Whitetails: Scrapes vs. Rubs

Whitetail Buck standing broadside in a field

There has never been a hotter topic about deer hunting than whether it is better to hunt scrapes or hunt rub lines. Anyone who has killed a respectable buck near a fresh rub or rub line is likely to prefer hunting rubs. Likewise, anyone who has killed a big buck near, or on, a scrape is likely to choose hunting scrapes.

Bowhunter dragging whitetail deer through cornfield
If you must drag any animal to be mounted, grab it by the antlers and elevate the head and as much of the front of its body as possible in order to avoid damaging the hide and individual hairs.

It’s that simple.

For most, deer hunting is about experience coupled with success. I have killed deer hunting scrapes and mock scrapes. I have also killed deer hunting rub lines. While completing some thorough research to determine what the latest trends and thoughts have been regarding this topic, I discovered information that was all over the place, especially with statistics. While numbers are important, we must note that most studies are performed on captive whitetails in enclosures.

Other problems with common data collection include population density and buck-to-doe ratios. These are important factors in determining breeding behavior. These factors vary greatly from county to county and state to state. So, for this reason, we will not focus on statistics. Instead, let’s stick with facts learned through trial and error, actual experience, and the wisdom of a few gents I refer to as the “deer whisperers.” I’m sure you know guys like these. Every year, somehow, someway, they manage to pull a decent buck from the woods. I put a lot of faith into what they say, because they haven’t steered me wrong yet.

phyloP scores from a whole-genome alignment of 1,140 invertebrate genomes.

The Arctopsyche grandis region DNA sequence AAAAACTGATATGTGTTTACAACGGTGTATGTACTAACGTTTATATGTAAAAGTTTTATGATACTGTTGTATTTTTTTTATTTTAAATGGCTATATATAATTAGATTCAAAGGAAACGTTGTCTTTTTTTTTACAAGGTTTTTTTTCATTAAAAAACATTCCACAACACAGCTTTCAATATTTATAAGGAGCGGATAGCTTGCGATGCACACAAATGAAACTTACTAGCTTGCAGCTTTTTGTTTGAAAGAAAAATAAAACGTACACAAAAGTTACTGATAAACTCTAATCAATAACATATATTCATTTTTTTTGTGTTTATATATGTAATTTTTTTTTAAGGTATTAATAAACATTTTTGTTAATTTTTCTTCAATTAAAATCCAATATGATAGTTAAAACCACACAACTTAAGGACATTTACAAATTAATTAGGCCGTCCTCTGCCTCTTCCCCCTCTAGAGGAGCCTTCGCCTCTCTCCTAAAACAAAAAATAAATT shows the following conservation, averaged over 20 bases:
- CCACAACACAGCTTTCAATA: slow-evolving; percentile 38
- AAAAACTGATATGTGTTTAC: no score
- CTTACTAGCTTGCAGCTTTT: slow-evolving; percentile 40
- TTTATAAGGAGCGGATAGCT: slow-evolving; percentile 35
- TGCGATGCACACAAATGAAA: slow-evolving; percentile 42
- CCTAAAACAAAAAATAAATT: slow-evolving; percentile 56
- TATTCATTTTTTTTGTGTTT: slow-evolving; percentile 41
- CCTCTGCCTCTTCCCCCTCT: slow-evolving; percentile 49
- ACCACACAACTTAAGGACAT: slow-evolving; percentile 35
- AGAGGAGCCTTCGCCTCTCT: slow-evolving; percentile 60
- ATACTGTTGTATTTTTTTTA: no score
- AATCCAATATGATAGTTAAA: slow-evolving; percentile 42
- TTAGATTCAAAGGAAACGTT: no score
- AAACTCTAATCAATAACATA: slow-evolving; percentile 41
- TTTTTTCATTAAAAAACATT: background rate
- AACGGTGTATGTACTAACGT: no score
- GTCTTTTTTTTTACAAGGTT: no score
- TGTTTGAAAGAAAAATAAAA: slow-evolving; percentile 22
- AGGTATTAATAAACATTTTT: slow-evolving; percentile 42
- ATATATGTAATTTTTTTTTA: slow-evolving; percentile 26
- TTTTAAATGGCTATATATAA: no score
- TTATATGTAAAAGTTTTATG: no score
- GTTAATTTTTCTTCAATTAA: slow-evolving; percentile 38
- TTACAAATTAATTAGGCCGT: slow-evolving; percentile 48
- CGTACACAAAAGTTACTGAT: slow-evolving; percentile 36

Tree damaged by a whitetail deer rubbing its antlers against it
A rub on a large tree can only result from a big buck, however rubs on smaller trees can be from a buck of most any size.

Rubs and scrapes are signs of the beginning of breeding for whitetail deer. Deer sign such as this gets our motors running, but bigger and more frequent sign is the key to really getting our blood pumping when we find it in our hunting area. Here are six facts to consider when determining your deer hunting strategy.

Fact #1. Rubs and scrapes are both scent and signposts for both bucks and does. Bucks make them, and does see and use them.

Fact #2. Smaller bucks make rubs on smaller trees. Big bucks make rubs on both small and large trees.

Fact #3. You cannot judge the size of the buck by the size of the scrape.

Fact #4. The density of rubs and scrapes is relative to the buck-to-doe ratio—meaning more bucks in the area competing for does equates to more scrapes and rubs you’ll be able to find in you hunting area.

Fact #5. Bucks will revisit and freshen their own scrapes, as well as scrapes not of their own making.

Fact #6. 99.9% of the time, you will find an overhanging limb above a scrape (licking branch). This is where the buck will leave forehead and preorbital gland scent.

These facts are some of the basic truths of buck breeding behavior. So, how are you supposed to choose what, where, and how to hunt a mature buck? This is where experience comes into focus.

When it comes to rubs, I like to look at history. Is there significant rub activity from years past? If so, this is a great sign that for some reason, bucks like this area, and are likely to continue to rub up this area.